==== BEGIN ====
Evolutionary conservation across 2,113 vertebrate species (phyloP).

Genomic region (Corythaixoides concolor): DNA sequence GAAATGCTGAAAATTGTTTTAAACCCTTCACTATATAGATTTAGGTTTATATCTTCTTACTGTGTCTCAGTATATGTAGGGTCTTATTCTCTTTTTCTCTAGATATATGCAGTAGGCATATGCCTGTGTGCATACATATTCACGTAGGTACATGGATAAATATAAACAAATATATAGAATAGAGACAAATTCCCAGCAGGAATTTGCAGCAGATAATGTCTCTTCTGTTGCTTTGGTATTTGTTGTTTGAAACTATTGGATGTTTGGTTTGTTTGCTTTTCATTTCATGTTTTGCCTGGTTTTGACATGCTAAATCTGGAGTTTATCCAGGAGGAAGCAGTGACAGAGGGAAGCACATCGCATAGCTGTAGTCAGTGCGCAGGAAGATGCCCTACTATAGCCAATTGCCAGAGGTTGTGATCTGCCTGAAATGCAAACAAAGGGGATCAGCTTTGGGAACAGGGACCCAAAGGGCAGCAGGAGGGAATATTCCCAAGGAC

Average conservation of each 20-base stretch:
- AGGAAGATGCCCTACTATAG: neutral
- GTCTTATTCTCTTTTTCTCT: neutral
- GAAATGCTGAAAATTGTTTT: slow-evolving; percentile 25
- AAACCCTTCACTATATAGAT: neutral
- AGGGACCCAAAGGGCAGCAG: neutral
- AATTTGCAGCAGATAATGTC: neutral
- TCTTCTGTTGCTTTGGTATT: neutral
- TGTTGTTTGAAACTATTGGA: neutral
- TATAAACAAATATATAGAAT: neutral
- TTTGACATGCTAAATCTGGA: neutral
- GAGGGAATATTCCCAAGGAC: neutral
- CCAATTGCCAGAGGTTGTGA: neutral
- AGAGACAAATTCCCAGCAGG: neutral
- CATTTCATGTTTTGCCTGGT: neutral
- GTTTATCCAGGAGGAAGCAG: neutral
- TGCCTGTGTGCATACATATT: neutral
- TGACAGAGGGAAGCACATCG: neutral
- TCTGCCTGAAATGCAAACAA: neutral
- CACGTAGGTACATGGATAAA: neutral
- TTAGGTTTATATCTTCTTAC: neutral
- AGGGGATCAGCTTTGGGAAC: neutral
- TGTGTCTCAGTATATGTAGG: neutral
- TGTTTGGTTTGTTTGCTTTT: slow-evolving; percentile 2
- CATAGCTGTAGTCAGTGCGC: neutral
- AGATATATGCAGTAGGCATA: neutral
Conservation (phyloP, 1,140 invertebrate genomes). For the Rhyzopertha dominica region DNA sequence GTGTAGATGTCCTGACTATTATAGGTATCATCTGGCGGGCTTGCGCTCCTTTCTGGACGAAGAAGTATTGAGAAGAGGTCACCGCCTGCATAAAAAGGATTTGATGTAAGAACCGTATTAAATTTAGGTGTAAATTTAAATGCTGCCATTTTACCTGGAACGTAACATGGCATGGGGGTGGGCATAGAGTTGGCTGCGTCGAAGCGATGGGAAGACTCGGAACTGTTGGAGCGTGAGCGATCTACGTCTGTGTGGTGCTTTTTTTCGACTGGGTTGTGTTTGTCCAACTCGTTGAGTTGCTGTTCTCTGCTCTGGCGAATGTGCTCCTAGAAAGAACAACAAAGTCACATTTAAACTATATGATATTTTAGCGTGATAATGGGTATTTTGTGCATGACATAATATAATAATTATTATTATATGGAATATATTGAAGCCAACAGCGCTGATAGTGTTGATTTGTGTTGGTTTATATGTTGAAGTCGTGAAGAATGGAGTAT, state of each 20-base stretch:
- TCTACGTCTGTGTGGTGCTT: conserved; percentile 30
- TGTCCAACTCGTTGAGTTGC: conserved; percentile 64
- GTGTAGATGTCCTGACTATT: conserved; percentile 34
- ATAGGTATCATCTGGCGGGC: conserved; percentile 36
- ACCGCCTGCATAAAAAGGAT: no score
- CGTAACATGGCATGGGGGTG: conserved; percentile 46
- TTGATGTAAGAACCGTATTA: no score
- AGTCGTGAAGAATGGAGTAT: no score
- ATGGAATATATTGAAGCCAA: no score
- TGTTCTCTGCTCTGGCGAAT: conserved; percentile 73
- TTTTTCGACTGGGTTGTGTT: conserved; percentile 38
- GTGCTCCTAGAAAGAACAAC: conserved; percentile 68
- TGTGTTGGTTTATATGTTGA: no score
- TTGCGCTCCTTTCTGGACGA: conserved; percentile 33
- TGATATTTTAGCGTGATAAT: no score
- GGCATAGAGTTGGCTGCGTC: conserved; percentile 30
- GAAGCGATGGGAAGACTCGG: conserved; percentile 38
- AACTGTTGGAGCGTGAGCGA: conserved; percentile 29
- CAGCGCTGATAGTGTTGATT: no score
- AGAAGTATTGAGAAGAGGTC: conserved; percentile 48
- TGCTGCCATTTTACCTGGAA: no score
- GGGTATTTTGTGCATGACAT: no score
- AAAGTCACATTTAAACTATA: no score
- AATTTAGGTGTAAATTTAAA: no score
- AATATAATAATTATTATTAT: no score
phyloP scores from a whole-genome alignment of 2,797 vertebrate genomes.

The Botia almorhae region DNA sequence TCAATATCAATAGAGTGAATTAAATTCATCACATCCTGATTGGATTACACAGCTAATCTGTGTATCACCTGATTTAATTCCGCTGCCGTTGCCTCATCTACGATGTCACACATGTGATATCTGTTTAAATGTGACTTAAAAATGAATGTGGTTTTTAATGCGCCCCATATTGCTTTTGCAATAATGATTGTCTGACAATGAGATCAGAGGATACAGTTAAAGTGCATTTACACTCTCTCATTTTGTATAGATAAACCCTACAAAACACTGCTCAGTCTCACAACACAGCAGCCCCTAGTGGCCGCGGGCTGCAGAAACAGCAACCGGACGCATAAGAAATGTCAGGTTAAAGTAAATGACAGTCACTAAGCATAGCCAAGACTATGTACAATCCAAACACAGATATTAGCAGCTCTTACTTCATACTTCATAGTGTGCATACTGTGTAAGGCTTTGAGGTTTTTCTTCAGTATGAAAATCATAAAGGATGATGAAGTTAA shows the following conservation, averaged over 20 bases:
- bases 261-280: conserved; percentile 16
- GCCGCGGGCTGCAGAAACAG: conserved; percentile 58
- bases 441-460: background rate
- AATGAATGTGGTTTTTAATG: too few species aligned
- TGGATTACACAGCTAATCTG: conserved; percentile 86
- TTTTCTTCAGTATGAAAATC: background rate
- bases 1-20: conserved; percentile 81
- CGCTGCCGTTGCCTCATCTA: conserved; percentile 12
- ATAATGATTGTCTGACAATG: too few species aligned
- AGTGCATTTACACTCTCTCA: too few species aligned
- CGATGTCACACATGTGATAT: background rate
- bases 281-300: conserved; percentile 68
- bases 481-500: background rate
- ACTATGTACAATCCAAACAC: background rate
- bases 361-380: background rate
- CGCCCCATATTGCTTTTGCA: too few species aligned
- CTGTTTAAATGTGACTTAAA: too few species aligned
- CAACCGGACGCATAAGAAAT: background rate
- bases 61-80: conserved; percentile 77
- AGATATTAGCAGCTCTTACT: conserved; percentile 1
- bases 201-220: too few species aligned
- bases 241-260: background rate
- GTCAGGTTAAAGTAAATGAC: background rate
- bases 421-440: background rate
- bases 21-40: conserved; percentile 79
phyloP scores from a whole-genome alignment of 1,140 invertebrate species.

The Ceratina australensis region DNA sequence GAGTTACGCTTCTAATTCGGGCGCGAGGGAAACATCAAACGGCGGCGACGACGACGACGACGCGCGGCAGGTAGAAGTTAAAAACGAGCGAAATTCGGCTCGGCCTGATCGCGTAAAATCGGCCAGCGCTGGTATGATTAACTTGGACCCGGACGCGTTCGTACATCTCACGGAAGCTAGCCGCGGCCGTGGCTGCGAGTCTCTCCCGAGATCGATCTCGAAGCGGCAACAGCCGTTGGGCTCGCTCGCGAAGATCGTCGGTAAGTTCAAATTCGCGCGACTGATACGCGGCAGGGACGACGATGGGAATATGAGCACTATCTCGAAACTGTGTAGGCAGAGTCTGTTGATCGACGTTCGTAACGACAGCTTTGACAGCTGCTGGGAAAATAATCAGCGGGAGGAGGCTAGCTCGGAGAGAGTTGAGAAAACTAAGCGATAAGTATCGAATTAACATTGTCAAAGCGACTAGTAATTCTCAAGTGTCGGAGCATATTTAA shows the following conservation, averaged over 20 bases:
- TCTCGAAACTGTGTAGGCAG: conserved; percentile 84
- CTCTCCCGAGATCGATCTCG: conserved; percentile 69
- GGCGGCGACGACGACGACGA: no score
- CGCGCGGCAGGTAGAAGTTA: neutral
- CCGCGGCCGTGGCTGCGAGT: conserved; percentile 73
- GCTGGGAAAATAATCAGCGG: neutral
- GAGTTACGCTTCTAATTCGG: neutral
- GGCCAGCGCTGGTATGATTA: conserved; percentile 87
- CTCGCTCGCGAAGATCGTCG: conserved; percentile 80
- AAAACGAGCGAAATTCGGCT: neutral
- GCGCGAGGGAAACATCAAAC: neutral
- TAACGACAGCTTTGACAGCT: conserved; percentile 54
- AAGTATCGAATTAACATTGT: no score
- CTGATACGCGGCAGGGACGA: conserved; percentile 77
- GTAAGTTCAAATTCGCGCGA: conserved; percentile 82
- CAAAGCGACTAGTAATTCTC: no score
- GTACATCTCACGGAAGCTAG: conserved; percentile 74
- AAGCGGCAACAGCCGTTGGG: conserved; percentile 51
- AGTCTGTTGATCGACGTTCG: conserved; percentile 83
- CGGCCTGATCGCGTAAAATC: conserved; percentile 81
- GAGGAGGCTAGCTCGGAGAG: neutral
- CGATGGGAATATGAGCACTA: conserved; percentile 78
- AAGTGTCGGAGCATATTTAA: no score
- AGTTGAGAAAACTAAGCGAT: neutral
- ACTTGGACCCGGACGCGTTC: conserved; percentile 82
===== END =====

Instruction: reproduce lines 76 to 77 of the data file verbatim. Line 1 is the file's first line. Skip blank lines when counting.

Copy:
- AGATATTAGCAGCTCTTACT: conserved; percentile 1
- bases 201-220: too few species aligned